In 1994, his first novel, Extension du Domaine de la Lutte (published in English as Whatever) brought him some small success. But his life changed with the publication of Atomized, which launched him on the French literary scene and in the popular media as an outrageous denouncer of every soixante-huitard piety, who blames the "generation of 68' for the declining quality of food and conversation in France, along with the decline in morals! At every turn he challenges the received wisdom that has been part of the fragile postwar French consensus, even voicing contempt for the sacrosanct General Charles de Gaulle and sympathy for Marshal Philippe Pétain, head of the Vichy government.

It was an interview in Lire, a literary quarterly, which got Michel Houellebecq into the deepest hot water yet and which confirmed his status as anarchist troublemaker to some and free-speech hero to others. Houellebecq got hauled into court to face the very modern French "human-rights" charge of "incitement to religious and racial hatred" for his inflammatory comments on Islam, characteristically delivered with a brutal, ill-mannered, and rather incoherent directness.

The context of the outburst was this in September 2001, Lire magazine published an interview with Houellebecq which had been conducted some months before. The interview was to mark the imminent publication of his new novel, Plateforme (Platform).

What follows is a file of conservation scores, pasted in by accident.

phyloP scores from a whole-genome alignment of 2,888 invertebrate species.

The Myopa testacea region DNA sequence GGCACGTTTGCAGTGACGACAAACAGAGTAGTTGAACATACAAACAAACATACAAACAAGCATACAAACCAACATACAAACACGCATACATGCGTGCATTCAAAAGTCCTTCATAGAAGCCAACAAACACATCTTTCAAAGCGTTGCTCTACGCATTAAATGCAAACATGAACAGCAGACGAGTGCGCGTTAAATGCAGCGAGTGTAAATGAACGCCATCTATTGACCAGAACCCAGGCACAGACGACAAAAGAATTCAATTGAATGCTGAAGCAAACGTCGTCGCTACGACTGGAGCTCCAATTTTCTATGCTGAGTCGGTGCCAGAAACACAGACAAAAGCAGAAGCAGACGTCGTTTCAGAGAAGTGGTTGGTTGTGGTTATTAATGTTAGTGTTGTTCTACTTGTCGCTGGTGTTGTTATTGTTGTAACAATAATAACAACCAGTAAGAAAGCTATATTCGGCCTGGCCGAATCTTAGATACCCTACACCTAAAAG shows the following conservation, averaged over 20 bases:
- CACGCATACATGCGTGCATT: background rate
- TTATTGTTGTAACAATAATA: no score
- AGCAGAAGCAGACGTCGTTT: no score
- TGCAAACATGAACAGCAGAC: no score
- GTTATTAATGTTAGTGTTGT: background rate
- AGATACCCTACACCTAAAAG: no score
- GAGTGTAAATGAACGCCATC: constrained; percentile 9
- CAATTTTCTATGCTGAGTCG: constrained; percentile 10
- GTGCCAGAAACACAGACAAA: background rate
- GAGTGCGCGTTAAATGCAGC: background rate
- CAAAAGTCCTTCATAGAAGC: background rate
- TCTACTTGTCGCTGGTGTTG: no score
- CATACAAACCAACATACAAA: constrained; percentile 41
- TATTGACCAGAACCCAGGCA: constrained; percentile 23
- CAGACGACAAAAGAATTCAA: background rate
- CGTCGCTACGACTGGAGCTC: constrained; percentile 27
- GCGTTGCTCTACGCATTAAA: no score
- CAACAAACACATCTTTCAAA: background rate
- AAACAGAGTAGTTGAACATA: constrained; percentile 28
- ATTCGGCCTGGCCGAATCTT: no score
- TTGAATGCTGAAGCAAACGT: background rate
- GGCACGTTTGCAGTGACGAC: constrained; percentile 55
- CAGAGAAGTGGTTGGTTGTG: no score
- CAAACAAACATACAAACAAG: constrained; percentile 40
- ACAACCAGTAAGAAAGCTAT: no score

Set in Thailand, it is focused around the sex trade and Westerners' frenzied search for sexual intimacy with supposedly more ‘liberated' people (Houellebecq's perhaps deliberate misreading of Thai culture and Asian realities add more fuel to the fire, of course). Especially for an Australian reader, the book is eerily prescient in its final scene. The main female character, Valerie, dies in an Islamist terrorist attack on a bar in a Thai tourist resort an attack which kills 117 people, the majority of them foreign tourists. Indeed, Islamist terrorism, and Islamic hypocrisy (there are frenzied sex-seeking Arab tourists in the book, too) are the leitmotif in the novel, along with Houellebecq's familiar themes of Western alienation and robotization, his atheism and his depiction of sex, especially commercial sex, as a lifesaver for stressed, spiritually empty Westerners.

The interviewer, Didier Senecal, asked "Platform, then, is set partly overseas (in Thailand) and looks both at sexual tourism and Islam. You really look for controversial subjects?"

"I don't look for them," replied the author, "I happen across the intersection of those two things is something that struck me greatly.. I saw lots of Arab tourists in Bangkok... when one thinks of Islam, one thinks of the fate of women..but there are lots of men too who are terribly pissed off, in Arab countries...many of them have no faith and live in complete hypocrisy... when they come to Thailand they are even more frantic than Westerners in their search for pleasure..."